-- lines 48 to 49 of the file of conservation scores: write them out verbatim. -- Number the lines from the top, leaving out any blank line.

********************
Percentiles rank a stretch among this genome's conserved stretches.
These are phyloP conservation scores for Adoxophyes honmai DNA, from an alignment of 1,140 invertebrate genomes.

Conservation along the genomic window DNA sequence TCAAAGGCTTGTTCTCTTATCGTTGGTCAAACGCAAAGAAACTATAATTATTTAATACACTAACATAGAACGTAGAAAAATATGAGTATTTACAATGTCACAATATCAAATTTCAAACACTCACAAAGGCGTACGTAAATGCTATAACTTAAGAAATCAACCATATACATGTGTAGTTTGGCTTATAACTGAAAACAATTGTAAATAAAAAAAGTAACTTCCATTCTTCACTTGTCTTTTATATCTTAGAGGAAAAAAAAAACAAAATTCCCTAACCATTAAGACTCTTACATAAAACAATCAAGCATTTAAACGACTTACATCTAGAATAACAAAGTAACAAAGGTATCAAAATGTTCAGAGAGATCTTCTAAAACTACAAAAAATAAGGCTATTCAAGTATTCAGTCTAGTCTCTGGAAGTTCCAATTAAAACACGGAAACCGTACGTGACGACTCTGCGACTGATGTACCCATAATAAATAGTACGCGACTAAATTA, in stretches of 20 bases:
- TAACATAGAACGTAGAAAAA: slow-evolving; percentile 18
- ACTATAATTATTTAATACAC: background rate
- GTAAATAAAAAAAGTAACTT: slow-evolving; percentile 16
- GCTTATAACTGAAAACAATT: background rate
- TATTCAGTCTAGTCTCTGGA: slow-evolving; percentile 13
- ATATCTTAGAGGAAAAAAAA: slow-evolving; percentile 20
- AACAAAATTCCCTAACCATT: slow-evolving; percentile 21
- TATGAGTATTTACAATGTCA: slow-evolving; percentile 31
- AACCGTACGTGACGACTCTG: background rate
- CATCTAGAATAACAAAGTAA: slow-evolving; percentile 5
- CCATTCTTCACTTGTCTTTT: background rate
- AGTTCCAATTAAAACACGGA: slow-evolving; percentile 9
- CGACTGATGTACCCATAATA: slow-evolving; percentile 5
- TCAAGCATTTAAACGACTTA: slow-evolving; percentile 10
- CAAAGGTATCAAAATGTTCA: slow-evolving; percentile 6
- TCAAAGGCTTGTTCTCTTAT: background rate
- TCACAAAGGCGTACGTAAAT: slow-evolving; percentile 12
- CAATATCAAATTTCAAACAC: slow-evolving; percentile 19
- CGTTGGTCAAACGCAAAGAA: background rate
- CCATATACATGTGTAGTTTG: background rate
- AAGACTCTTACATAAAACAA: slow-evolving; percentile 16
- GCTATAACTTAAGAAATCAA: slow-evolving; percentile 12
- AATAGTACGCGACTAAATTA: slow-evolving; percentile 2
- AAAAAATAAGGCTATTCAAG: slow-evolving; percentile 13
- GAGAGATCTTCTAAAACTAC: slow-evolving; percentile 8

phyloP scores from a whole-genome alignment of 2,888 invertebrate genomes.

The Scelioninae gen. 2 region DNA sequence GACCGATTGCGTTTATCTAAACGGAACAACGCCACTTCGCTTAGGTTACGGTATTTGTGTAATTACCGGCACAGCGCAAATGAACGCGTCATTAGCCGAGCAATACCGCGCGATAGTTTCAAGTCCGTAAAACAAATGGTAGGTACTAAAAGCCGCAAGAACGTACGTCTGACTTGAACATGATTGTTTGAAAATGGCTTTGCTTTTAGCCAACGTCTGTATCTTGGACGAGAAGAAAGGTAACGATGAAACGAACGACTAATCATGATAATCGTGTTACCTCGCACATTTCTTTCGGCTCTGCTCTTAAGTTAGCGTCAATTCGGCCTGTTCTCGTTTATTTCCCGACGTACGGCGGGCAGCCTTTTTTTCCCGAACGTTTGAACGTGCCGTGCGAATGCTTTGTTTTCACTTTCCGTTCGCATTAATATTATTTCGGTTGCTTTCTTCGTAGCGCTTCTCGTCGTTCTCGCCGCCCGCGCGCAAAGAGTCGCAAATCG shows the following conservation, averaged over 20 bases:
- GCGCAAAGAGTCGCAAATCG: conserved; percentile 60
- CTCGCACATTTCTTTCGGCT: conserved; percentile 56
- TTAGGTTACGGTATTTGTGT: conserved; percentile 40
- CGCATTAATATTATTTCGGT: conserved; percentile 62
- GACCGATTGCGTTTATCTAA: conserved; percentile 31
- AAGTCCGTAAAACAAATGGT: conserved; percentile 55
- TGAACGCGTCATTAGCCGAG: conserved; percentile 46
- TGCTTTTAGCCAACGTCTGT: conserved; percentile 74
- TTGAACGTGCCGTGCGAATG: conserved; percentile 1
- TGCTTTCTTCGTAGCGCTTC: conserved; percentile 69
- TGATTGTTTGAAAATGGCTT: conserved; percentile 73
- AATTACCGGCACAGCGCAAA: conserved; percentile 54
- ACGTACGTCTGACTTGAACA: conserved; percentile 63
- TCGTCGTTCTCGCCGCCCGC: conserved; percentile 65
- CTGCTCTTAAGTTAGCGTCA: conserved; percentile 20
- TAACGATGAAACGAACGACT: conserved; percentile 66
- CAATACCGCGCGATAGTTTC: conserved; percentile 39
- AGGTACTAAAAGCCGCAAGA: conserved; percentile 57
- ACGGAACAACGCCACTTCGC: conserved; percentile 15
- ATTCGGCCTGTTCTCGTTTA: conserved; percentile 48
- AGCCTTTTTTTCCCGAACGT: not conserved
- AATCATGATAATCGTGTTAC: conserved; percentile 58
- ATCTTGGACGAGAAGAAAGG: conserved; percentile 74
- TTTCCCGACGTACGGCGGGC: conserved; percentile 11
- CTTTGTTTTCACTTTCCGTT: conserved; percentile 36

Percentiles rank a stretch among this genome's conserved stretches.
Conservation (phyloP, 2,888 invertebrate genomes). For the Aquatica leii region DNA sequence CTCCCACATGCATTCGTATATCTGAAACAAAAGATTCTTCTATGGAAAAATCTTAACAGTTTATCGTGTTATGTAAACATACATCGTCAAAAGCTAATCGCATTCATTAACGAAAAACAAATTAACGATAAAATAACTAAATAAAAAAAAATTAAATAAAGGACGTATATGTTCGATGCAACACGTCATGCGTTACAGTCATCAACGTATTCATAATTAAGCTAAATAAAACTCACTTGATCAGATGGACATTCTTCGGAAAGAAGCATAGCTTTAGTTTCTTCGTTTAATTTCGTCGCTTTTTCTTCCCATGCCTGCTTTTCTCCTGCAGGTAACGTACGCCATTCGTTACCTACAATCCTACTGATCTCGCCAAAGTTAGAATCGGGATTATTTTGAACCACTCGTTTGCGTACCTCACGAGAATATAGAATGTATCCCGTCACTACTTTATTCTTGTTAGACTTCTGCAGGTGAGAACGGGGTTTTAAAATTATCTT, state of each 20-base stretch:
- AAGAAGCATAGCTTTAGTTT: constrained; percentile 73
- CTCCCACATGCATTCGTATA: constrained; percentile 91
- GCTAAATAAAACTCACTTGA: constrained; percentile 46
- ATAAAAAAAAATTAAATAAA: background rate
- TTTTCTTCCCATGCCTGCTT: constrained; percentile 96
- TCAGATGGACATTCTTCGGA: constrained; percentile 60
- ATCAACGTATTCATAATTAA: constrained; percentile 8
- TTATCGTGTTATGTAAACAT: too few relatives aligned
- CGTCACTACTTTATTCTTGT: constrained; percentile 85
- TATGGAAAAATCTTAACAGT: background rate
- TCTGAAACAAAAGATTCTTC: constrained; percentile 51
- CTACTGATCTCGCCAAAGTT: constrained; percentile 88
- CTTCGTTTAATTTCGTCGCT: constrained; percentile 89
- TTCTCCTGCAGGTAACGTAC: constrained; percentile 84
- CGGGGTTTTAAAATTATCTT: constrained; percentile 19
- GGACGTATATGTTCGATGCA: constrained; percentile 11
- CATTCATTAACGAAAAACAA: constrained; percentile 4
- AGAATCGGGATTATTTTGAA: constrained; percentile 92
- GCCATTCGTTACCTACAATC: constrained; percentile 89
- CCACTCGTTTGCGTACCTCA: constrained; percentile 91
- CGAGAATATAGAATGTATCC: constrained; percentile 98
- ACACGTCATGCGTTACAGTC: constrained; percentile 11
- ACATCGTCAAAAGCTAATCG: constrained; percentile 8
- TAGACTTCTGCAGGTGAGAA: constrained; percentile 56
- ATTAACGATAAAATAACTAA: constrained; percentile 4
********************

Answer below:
- AGGTACTAAAAGCCGCAAGA: conserved; percentile 57
- ACGGAACAACGCCACTTCGC: conserved; percentile 15